About a year ago, a similar story came out about Urban ripping off designers who sold their jewelry at the Brooklyn Flea. A source in the jewelry business told The Brooklyn Paper at the time that Urban is well aware of their reputation for knocking off indie designers: "They know they have this reputation, and are trying to hide it".
If Urban knocked off the Etsy mom, it certainly wouldn't be the first time a big chain ripped off an independent designer. The truly sad thing about getting ripped off by Urban right now may be that they've admitted analysts were right about how out of sync with fashion their stock has been lately.
I love Lady Gaga. Her fearless attitude and over-the-top persona is the intriging wonder that keeps us wanting to know more. She is funny and witty, talented and picturesque. Her interviews are often shocking but they are never boring. In the one for Rolling Stone June 2011 edition she says she feels dead off stage and it is time when she is performing that she feels alive. She has also shared on her relation to fans, ‘Little Monsters’ as she calls them.
Lady Gaga on being dead and alive on and off stage: ‘When I am not onstage I feel dead. Whether that is healthy or not to you, or healthy or not to anyone, or a doctor, is really of no concern to me. I don’t feel alive unless I’m performing, and that’s just the way I was born.”
Lady Gaga on attitude to fans: ‘We have this umbilical cord that I don’t want to cut, ever. I don’t feel that they suck me dry. It would be so mean, wouldn’t it, to say, “For the next month, I’m going to cut myself off from my fans so I can be a person. What does that mean? They are part of my person, they are so much of my person. They’re at least 50 percent, if not more.”
Lady Gaga on how difficult it was to prove the public her behavior was genuine: ‘Being myself in public was very difficult. I was being poked and probed and people would actually touch me and touch my clothes and be like, “What the f**k is that,” just so awful. It was like I was being bullied by music lovers, because they couldn’t possibly believe that I was genuine.”
Lady Gaga on rumors she is just an attention-seeker: ‘Is it that you believe that I am attention-seeking or shock for shock’s sake, or is it just that it’s been a long time since someone has embraced the art form the way that I have? Perhaps it’s been a couple of decades since there’s been an artist that’s been as vocal about culture, religion, human rights, politics. I’m so passionate about what I do, every bass line, every EQ. Why is it that you don’t want more from the artist, why is it that you expect so little, so when I give and give, you assume it’s narcissistic?”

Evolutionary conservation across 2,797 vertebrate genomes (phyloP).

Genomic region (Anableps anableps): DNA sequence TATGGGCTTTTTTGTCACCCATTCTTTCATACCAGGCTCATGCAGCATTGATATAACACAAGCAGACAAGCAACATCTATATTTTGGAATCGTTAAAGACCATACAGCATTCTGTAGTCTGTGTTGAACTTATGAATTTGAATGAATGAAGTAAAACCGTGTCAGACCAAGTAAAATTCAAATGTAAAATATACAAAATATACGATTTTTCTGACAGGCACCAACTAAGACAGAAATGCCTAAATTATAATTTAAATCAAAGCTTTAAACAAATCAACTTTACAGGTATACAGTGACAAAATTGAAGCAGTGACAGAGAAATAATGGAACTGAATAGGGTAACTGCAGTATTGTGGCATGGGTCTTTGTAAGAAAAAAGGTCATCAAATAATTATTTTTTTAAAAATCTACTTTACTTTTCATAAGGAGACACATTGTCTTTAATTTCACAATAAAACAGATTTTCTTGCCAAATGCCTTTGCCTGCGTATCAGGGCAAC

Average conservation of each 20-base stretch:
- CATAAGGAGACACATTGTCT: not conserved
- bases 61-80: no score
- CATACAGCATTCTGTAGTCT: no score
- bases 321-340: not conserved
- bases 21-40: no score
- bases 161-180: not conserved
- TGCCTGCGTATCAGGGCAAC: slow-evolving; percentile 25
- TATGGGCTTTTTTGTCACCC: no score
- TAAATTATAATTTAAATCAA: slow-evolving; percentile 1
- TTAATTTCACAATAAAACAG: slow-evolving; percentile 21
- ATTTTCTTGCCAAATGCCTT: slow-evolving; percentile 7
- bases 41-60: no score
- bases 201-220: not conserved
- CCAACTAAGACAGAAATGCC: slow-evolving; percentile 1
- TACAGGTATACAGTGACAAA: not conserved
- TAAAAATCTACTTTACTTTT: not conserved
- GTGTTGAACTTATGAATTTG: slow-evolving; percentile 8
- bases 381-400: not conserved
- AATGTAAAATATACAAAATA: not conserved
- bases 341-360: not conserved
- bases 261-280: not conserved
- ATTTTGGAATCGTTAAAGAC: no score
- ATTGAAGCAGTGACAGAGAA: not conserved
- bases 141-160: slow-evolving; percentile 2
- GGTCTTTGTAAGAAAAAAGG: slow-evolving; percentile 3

By the way, what do you think about Lady Gaga’s Rolling Stone cover? Doesn’t it look unusual with Gaga looking more or less normal?
“Some people dream of having a big swimming pool – with me, its closets.” Audrey Hepburn. Hubert de Givenchy thought of her as “a gift from on high”, Mary Quant described her as the “most stylish woman who ever lived” and Steven Spielberg considered her to be an angel. With elegance so timeless that it still holds sway over us all; there is no denying that Audrey Hepburn is the quintessential style icon.
Born the daughter of a Dutch baroness and an English banker in 1929, Audrey Hepburn arrived in London at the age of sixteen with hopes of pursuing a career in ballet. Sadly her dream of dancing at Covent Garden was never realised, but the move had opened up a world of possibility. Hepburn began to audition for a number of small acting parts and it was whilst working on a Broadway version of ‘Gigi’ in 1951 that she was offered a part alongside Gregory Peck in ‘Roman Holiday’. Hepburn’s portrayal of the young Princess Ann lit up the screen, and despite the fact that her slender figure and flat chest were in stark contrast to the then prevailing standards of female beauty, her evanescent image bewitched audiences. Female cinema-goers the world over began to imitate her short hair style, tied white shirt and long, full skirt. Over the coming years, Hepburn would establish herself as one of the most admired and emulated women of the century.
It would be impossible to discuss Hepburn’s style without paying homage to the French designer with whom she collaborated for almost all of her films. Hubert de Givenchy opened his first Parisian couture house in 1952; a year later Audrey Hepburn appeared on his doorstep. Givenchy was busy preparing his autumn/winter collection when Hepburn called upon him, and she was left to search through the previous seasons collections alone. Hepburn borrowed just three pieces from Givenchy’s spring/summer collection of 1953 to wear in ‘Sabrina’, her second big screen production. Givenchy’s simple geometric designs perfectly complimented Hepburn’s boyish physique and these three items were enough to dazzle audiences around the world. Of this first meeting, Givenchy would later recall that “She knew exactly what she wanted. She knew perfectly her visage and her body, their fine points and their faults”. Over the decades that followed Givenchy’s creations became part of her Hepburn’s signature look, both on and off the screen, and their friendship remained constant until the end of her life. Together they created the very essence of elegance.